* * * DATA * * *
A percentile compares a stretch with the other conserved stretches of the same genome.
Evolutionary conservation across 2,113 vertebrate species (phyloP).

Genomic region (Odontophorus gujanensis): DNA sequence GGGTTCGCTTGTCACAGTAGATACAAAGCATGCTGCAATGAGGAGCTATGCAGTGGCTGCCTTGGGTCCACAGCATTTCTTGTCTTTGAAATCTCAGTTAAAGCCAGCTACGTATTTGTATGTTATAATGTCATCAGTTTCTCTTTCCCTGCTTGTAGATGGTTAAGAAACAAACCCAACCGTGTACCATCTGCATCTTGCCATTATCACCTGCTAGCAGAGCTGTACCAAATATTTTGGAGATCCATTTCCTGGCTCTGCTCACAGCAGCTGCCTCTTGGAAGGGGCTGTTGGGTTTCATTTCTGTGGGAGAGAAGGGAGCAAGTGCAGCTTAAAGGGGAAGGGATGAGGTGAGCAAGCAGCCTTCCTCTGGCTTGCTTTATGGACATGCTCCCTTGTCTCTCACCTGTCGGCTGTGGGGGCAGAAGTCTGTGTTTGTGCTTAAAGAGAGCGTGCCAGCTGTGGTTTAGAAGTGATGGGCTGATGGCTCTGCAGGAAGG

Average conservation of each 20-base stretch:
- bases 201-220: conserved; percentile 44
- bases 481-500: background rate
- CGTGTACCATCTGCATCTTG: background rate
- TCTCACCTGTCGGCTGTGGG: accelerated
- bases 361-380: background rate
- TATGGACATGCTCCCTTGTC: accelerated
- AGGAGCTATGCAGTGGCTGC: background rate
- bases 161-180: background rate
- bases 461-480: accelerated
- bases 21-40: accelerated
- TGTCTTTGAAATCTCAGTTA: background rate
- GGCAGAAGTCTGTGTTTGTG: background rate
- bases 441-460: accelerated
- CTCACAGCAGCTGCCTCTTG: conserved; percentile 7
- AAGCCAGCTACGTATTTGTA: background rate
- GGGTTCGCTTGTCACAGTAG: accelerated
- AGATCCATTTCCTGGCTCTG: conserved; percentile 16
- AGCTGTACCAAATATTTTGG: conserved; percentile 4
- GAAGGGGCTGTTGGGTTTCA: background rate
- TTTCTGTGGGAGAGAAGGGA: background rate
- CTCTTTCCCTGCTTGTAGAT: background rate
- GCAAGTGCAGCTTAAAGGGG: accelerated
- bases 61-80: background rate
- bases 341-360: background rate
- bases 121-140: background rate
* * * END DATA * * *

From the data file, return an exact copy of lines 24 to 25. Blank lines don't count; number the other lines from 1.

- TTTCTGTGGGAGAGAAGGGA: background rate
- CTCTTTCCCTGCTTGTAGAT: background rate